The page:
- Holiday fun and tasty fare, served up Joe Zone style
- More Adventures in Space and Time in the Joe-ma-Tron
- More Bite-Size Joe-Pourri Morsels
My family recently went on our annual catastrophic vacation to Presque Isle on Lake Erie. Our usual practice is to wait till the end of the season, when our shattered nerves are just about to shove us off the precipice into an abyss of despair. The purpose of the vacation is to vanquish the summer blahs, or at least exchange them for a different set of blahs. However, on our trips, disasters customarily abound.
This year’s excursion was better than most – disasters were held at bay, or at least at Misery Bay, with only a few calamities ambushing us. Other years have featured opening ceremonies involving thunderstorms, gale-force winds, and 62 degree afternoons. In a particularly memorable breezy year, the youngest curly-haired granddaughter gleefully tossed sand in the air, directly into her eyes. As it turns out, that’s the perfect beach buzzkill.
Ma Nature was agreeable this year, with warm temps and partly sunny skies. It was one of those rare lulls this season between stifling humidity and flooding downpours, which are the only two phrases modern meteorologists need.
With the country in such a state of crankiness and tension that it seems ready to spontaneously combust, we must beware of adding any further incendiary material. In fact, we all should be trying, as some are encouraging, to emulate the amiable, if unfortunately late, Fred Rogers. We certainly wouldn’t want to use harsh, condemning language of the type used by so many politicians, and even some segments of the news/opinion media.
Our National Crabby Quotient is at too high a level to condone such irresponsible tirades and harangues. (By the way, does the word “harangue” make you hungry? It always reminds me of “meringue,” and then I think of lemon meringue pie, and the thought of the tart lemon starts my mouth watering.) We don’t want to abrogate our duty to make the world a Fredlier place, but I’m afraid there’s a topic that’s too important to leave unsaid. So I’m going to say it. We must unite, and let the world know that we will no longer put up with, tolerate, or otherwise stand for, the behavior so often exhibited by restaurant hostesses.
I’m referring, of course, to the hostess seating you, or me, or anyone, right next to the only other dining party within a quarter mile. Yes, the room is almost empty. Space abounds. Empty tables as far as my admittedly nearsighted eyes can see. You could detonate a paint bomb and not hit anyone, although that goes against emulating Fred Rogers. But if you did it anyway, just in your mind, or maybe on the Enterprise holodeck, you wouldn’t hit anyone, because almost all of the tables are empty. And yet THE HOSTESS STILL SEATS YOU NEXT TO THE TABLE WITH FOUR LOUD ADULTS, THREE WHINING KIDS, TWO CRYING BABIES, AND A BARKING DOG.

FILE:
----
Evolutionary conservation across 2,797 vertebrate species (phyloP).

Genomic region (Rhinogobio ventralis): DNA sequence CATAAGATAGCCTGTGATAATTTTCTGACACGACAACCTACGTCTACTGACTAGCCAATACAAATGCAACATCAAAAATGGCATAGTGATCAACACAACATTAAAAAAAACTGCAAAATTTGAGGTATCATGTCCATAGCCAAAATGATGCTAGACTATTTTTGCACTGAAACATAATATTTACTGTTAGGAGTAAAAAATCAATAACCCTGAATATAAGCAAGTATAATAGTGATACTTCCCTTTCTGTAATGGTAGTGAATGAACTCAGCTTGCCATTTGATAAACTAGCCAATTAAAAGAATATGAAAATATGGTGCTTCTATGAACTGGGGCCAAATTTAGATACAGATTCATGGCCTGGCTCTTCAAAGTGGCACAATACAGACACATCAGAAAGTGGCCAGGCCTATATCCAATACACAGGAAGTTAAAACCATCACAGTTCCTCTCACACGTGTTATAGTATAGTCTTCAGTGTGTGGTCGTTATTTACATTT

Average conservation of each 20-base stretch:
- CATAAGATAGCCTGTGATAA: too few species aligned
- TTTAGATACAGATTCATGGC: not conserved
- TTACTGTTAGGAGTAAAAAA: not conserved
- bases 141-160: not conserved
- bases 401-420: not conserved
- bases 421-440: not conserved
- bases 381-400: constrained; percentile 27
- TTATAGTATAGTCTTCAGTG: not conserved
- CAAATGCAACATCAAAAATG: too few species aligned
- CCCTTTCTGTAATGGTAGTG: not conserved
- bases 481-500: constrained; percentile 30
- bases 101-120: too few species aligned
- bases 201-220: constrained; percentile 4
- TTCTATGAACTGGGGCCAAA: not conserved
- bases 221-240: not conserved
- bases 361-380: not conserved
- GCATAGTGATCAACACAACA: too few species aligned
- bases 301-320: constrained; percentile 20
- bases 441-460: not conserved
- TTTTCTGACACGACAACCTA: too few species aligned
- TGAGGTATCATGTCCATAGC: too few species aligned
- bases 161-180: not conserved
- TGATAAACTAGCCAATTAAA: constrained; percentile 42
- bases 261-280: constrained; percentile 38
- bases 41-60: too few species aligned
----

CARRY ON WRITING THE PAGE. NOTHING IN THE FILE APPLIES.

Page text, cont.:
Creedence Clearwater asked who’ll stop the rain, several decades ago. I’ve never heard the answer to that question, but I sure wish I knew. Somebody needs to step up and stop this nonsense of constant precipitation.
The problem is, the weather has been squirrely the last few years. Some people attribute that to global warming, which I suppose may or may not be the case. I can encapsulate my feelings on the matter succinctly: Mother Nature is off her meds.
Old Ma Nature doesn’t know how to do anything in moderation anymore. Take rainfall, for example. Most people consider it to be beneficial, at least in reasonable amounts. The rain we get in the Joe Zone is no longer reasonable. I remember when, in the weather forecast, the word “rain” wasn’t always preceded by “heavy,” “flooding,” or “Biblical.” I think this is partly due to the “Whether-casters” (they don’t know whether it’s going to do this or do that) being melodramatic to boost ratings, but weather psychosis is definitely on the rise.
When I was twelve, my Christmas present was a brand-new J. C. Higgins 26” Flightliner bicycle. I was probably more surprised than Ralphie was when he got his Red Ryder BB gun. Money was not abundant growing up, and we kids didn’t expect lavish gifts. But Christmas morning, there it was in the downstairs hallway, shining brighter than the tinsel on the tree. It was a present far better than anything Santa had ever brought down the chimney.